Last year, Adlib switched to Oracle Cloud Infrastructure and the latency has dropped to about 1.5 milliseconds. “When you’re talking about millions of customer documents, that significantly reduces the amount of temporary storage we need to meet our customers’ processing requirements,” Grainge says.

 

“We were spending enormous sums of money with Amazon Web Services on server capacity that we weren’t using.”

Vik Mehta, Cloud Evangelist, VastEdge

3. Pesky, one-way network charges

Cloud networks are the backbones of modern digital businesses. Just be aware that all such networks aren’t created equal.

One area to watch out for, warns Vinay Kumar, vice president of product management for Oracle Cloud Infrastructure, is the cost of moving data out of the cloud and onto the public internet, where it can be made available for analysis, reporting, and/or sharing. While all cloud providers let customers upload their data to their clouds for free, prices for downloading that data vary and can be quite expensive.

Most of the cloud providers built their pricing model around the notion of ‘data gravity,’ where the incentive is to aggregate more data into a specific cloud and export less, securing lock-in for the vendor. Notably, AWS, Azure, and Google have significant data export fees to drive their data gravity strategy. By comparison, Oracle’s model allows for fast, easy, and affordable data processing between cloud and customer.

4. Premium support packages with no guarantees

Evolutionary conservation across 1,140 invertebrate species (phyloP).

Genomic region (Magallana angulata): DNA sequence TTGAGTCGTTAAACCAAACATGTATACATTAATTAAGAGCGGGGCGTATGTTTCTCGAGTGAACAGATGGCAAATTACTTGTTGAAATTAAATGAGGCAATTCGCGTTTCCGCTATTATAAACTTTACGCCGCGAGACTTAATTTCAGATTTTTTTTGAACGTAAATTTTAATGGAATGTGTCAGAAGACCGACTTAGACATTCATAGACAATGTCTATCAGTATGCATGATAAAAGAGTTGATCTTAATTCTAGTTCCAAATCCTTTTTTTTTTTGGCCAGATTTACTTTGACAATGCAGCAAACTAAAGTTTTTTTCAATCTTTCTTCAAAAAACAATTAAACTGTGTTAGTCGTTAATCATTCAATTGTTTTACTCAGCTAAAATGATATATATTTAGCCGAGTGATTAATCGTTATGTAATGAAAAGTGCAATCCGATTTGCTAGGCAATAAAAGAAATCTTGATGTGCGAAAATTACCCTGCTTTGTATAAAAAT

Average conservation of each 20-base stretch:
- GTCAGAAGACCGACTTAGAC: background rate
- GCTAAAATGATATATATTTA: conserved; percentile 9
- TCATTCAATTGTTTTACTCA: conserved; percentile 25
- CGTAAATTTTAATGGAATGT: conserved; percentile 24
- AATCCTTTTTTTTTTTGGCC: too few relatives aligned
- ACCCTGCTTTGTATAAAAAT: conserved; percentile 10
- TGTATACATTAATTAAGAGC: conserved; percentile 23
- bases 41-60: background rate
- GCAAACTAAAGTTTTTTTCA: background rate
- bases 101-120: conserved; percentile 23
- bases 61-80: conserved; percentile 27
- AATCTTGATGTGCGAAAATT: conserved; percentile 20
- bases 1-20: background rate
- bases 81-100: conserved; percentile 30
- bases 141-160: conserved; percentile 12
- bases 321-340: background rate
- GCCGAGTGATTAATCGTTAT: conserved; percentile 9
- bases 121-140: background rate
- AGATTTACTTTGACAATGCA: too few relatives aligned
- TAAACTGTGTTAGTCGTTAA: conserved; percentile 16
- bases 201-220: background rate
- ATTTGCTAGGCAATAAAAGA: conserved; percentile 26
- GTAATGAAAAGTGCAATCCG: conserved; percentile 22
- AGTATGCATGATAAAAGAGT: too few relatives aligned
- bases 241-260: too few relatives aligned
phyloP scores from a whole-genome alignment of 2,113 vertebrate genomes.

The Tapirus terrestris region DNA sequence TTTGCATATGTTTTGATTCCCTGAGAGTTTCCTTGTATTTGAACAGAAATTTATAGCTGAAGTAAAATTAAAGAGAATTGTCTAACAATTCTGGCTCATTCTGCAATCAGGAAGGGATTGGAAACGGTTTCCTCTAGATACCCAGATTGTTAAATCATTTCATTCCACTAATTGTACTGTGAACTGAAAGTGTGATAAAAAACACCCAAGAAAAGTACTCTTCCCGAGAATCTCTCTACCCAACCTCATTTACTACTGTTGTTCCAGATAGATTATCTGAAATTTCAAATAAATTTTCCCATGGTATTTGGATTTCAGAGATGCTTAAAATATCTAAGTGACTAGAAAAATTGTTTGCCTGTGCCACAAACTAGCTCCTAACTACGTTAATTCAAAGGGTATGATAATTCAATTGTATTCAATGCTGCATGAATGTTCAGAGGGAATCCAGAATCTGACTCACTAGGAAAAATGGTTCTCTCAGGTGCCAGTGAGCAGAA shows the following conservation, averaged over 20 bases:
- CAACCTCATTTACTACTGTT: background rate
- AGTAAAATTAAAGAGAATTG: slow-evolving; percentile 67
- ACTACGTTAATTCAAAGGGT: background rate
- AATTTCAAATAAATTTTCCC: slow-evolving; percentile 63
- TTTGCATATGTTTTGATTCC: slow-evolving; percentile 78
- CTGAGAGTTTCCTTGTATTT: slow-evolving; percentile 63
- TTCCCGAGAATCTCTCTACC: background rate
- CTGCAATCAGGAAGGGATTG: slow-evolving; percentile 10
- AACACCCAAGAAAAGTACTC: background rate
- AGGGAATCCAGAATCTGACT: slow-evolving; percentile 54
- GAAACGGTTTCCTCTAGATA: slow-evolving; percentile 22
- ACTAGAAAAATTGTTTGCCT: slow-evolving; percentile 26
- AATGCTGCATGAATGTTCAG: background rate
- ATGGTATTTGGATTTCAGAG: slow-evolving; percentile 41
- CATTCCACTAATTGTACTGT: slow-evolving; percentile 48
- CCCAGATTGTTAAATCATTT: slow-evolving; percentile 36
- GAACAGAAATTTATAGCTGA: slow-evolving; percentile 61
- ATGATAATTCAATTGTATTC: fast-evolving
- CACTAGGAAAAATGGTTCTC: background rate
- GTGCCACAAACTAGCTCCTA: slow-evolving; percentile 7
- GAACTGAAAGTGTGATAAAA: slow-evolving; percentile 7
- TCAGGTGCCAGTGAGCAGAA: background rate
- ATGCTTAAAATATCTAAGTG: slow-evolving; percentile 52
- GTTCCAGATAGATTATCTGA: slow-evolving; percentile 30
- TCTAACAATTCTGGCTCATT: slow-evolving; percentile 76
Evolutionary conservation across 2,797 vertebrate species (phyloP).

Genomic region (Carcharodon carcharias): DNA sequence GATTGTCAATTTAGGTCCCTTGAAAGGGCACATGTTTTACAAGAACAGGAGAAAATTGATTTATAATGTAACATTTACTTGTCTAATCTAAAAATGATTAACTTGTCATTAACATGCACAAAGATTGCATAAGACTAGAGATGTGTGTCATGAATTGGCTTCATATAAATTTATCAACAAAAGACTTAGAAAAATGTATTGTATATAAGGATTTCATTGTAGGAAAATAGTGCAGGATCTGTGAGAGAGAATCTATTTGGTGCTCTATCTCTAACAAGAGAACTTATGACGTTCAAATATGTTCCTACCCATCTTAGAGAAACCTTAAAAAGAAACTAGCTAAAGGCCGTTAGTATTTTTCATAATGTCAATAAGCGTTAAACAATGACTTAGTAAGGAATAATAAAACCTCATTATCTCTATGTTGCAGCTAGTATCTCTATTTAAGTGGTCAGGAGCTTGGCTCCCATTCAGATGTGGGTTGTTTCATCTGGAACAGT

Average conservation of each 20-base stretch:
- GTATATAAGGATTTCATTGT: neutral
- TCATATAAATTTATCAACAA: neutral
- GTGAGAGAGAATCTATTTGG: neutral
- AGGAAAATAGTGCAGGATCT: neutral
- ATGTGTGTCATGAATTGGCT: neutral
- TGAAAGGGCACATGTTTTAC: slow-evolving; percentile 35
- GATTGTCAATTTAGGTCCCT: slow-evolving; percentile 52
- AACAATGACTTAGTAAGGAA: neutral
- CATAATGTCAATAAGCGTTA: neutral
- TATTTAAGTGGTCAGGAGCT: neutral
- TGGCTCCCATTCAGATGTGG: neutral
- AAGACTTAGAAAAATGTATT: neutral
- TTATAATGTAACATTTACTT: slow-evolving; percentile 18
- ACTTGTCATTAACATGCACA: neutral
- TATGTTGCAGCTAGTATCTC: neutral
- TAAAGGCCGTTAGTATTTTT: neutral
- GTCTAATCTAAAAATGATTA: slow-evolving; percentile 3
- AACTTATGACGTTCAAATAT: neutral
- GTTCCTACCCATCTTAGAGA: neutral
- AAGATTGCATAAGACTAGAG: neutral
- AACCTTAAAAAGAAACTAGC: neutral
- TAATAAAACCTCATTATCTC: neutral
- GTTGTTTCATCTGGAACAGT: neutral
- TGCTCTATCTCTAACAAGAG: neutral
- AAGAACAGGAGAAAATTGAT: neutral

While all cloud infrastructure vendors let their customers access online documentation and community forums for free, many charge hefty fees for hands-on, expert support—the kind you’ll need to fix a latency problem or network outage. “Companies should look for a vendor that provides one enterprise-level support package, which includes tiered escalations, a dedicated support manager, and a performance guarantee that is more than availability, but guarantees responsiveness, all as part of the service cost, not an add-on charge,” Kumar says.

When Widget began using AWS to run its mobile communications platform, the company was paying a few hundred dollars each month for infrastructure support, Mehta says. In less than a year, however, it was paying more than $20,000 per month as the company struggled with recurring latency problems, server outages, and a lack of dedicated support for its more than 16 open source technologies. “We had no choice but to shut everything down,” Mehta says.

Because Oracle provides premium support for free and offers at least 99% uptime for every workload a customer runs on its cloud infrastructure, hidden fees are no longer a concern for Widget. “We are now able to focus on our core business and not worry about escalating support costs,” says Mehta.

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Illustration: Oracle

Sasha Banks-Louie

Sasha Banks-Louie

An organic hay farmer and writer, Sasha Banks-Louie is a brand journalist at Oracle, covering cloud infrastructure, as well as startups and research institutions.